There is something surreal about the remains of the rose garden on the wind-cuffed headland of Tintagel Castle: this small stone-traced rectangle is where the medieval ladies took the air, walking round and round just yards from what is now one of the finest long-distance coastal paths anywhere. If Robert Macfarlane’s The Old Ways: A journey on foot reminds us that walking in a landscape for pleasure is a recent phenomenon – not much more than two centuries old, if we exclude strolls around public gardens and country estates – it is also true to say that it has clocked up a surprisingly fine and dedicated literature.

The Old Ways is a distinguished addition. Macfarlane is a writer-naturalist whose reputation rests on a remarkable ability to conjure nature in full quintaphonic sensual detail, with a beguiling pulse of the spiritual (or perhaps animist) that places him firmly in the Romantic line. If Keats were alive today, he would be lamenting the loss of nightingales, and it is clear where Macfarlane’s sympathies lie. But he also has something writers are thought to lack: physical endurance and courage, inherited from his diplomat grandfather, Edward Peck, who “covered vast distances … his six-foot wooden skis taking him to summits in the Himalayas, the Alps, up Kilimanjaro and Kinabulu”. The grandson, while not speaking twelve languages, is equally hearty. He scales peaks, hikes in dangerous places, camps out in polar weather, dives into freezing waters. One of the sixteen “journeys on foot” recorded in The Old Ways takes him out on the Broomway, a faint causeway curving out over the silt of the Essex coast, a precarious path which the tide can swallow in minutes. Despite all the warnings about finishing in quicksand or in the sea, he and his friend set out in a white mist with only a brief demur: “We walked on …”.

Walking on into danger is an atavistic urge; although other animals are cautious and calculating, balancing hunger against predators, human curiosity can be as powerful an impulse as searching for food. Danger is as much a part of the walking tradition as discomfort, most obviously so when the land turns vertical and we enter the parallel genre (or is it a sub-set?) of climbing literature. In his first book, the excellent Mountains of the Mind (2003), Macfarlane admitted to being only a middling climber: to many people such as myself, for whom fairground big wheels are terrifying enough, crawling up the planet’s high bits is mad, and the book went some way to explaining this madness.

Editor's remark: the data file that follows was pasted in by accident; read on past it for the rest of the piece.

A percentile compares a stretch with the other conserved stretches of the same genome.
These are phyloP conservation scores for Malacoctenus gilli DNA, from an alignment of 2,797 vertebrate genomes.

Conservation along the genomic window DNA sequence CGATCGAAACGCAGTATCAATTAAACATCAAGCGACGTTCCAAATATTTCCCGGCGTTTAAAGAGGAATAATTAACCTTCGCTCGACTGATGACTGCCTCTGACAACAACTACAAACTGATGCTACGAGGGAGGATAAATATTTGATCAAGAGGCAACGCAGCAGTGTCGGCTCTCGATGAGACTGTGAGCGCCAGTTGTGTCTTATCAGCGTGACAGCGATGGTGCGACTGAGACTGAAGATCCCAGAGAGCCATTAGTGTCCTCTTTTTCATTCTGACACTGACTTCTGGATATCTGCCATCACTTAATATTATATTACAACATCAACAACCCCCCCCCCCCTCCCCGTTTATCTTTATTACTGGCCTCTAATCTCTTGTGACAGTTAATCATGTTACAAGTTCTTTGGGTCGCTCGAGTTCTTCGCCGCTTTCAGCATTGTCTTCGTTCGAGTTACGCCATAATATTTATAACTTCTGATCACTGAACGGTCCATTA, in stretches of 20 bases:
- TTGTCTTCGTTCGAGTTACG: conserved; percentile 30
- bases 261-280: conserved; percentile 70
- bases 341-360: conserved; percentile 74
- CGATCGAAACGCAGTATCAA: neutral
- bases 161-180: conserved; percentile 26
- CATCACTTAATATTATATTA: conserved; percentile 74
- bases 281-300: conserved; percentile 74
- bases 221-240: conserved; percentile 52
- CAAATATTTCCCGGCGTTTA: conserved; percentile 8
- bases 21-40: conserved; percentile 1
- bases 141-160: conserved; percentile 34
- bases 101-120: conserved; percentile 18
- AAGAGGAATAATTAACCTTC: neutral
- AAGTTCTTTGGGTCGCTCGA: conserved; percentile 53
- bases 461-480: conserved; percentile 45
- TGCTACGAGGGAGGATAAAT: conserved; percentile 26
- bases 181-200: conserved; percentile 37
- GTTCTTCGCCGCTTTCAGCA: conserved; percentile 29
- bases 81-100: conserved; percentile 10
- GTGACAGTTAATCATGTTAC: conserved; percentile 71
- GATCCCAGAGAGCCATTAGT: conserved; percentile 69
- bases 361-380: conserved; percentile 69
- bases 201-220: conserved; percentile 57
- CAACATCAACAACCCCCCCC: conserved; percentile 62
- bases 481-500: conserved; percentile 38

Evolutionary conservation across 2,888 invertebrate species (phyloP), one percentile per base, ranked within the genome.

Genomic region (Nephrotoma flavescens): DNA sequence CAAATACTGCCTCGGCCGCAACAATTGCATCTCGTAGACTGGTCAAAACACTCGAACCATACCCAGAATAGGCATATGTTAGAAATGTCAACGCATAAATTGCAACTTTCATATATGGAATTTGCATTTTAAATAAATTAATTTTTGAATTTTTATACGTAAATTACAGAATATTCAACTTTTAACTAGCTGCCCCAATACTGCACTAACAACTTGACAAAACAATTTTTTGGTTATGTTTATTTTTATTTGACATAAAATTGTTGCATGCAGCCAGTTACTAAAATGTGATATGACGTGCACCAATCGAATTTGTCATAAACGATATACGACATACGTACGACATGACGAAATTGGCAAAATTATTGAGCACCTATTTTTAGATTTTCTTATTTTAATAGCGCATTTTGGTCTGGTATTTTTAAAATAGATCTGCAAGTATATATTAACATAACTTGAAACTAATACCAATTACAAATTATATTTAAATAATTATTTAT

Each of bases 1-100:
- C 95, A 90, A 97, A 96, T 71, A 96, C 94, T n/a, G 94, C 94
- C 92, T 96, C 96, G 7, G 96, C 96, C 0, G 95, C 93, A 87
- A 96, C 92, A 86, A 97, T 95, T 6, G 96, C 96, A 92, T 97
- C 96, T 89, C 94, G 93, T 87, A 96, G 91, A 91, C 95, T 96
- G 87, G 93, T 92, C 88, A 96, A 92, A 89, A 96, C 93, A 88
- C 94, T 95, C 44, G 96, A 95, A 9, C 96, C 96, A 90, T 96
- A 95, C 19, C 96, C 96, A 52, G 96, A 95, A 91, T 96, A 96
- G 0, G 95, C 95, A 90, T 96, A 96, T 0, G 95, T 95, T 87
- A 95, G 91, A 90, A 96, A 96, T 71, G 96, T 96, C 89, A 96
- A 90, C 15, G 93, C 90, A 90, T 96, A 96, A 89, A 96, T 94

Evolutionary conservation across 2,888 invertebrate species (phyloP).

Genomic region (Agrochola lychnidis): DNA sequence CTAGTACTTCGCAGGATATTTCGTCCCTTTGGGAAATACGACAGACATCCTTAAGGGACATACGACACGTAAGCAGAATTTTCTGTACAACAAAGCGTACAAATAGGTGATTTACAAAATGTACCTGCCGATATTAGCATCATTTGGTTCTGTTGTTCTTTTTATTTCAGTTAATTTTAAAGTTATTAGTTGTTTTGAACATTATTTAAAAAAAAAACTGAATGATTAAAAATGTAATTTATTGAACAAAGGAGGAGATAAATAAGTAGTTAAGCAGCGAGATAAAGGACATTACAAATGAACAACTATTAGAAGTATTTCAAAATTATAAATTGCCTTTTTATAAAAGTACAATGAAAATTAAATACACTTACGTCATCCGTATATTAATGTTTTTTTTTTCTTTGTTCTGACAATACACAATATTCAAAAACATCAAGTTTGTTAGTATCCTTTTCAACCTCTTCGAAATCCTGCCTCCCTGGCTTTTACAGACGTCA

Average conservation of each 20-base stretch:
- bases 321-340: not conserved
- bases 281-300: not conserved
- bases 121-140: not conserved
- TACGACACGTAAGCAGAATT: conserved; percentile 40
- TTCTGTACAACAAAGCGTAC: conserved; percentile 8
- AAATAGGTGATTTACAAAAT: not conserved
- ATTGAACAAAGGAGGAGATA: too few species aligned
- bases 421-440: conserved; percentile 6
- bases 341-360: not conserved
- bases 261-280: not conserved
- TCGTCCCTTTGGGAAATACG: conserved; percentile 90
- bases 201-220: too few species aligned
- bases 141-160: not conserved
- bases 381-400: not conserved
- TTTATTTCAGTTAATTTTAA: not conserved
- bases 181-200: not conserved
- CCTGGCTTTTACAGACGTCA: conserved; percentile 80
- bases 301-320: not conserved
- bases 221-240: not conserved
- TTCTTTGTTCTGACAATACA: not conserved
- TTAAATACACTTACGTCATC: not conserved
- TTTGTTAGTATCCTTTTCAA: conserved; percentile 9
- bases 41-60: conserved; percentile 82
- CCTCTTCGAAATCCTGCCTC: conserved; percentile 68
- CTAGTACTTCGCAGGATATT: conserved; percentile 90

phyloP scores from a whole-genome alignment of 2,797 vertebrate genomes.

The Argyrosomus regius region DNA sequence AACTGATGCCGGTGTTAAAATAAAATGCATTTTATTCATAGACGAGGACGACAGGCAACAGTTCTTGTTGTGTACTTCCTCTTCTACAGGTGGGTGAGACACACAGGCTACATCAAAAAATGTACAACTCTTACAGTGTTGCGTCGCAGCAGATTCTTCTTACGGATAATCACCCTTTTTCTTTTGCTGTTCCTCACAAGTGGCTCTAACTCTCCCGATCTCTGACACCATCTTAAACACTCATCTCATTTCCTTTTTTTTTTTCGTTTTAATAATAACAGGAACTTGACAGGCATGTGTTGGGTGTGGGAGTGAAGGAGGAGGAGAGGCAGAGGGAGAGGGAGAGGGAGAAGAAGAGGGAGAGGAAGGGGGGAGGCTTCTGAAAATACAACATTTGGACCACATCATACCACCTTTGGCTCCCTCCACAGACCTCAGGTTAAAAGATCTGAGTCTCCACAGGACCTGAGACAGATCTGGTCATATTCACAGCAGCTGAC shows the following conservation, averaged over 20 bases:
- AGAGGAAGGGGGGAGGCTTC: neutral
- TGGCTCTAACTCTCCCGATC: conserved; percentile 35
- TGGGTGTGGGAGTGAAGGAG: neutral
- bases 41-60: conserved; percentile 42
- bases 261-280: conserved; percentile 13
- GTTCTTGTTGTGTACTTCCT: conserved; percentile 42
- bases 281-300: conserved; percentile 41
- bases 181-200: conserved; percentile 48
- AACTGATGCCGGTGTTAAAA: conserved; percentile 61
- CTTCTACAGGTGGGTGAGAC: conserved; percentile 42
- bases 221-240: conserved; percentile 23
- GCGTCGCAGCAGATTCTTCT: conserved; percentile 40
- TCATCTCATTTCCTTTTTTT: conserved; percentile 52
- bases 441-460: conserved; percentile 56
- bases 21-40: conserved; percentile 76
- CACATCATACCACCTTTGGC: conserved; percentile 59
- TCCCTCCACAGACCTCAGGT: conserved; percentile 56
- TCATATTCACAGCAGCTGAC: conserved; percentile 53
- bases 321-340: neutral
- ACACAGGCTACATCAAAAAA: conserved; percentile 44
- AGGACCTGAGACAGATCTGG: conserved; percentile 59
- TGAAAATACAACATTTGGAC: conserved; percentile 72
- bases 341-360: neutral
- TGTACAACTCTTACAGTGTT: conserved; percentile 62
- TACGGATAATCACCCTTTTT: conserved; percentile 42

His subsequent The Wild Places (2007) separated wildness from wilderness, distinguishing the small-scale British examples of this terrain from “the nineteenth century North American idea of ‘wilderness’ on a grand scale”. Macfarlane set off around the British Isles in search of its unkempt patches. Tramping and sleeping rough, he came to the same conclusion as John Clare or Richard Jefferies before him: that wildness can exist in miniature, in the human margins, in the closed spaces as much as in the vast openness of the Highlands.

The Old Ways turns to the mechanics of it all – not just to the way in which our pedestrian traces deepen into “pilgrim paths, green roads, drove roads, corpse roads, trods, leys, dykes, drongs, sarns, snickets”, but to the print-trails they make in our minds. Macfarlane sets out on the Icknield Way, and is soon limping with blisters “which needed draining by artesian well”. His choice of routes varies from that deadly path on the Essex coast to a deadlier ramble near Ramallah in the West Bank; from a glacier-gouged valley in the Cairngorms to the powdery snow of Western Tibet; from a sweaty hike along part of the Camino de Santiago pilgrim trail to the bouldered, peaty interior of Harris. The book’s chief inspiration, however, is Edward Thomas, who mostly confined himself to walking the southern downland: not with a Macfarlanesque spring in his step, but to relieve depression.

(More…)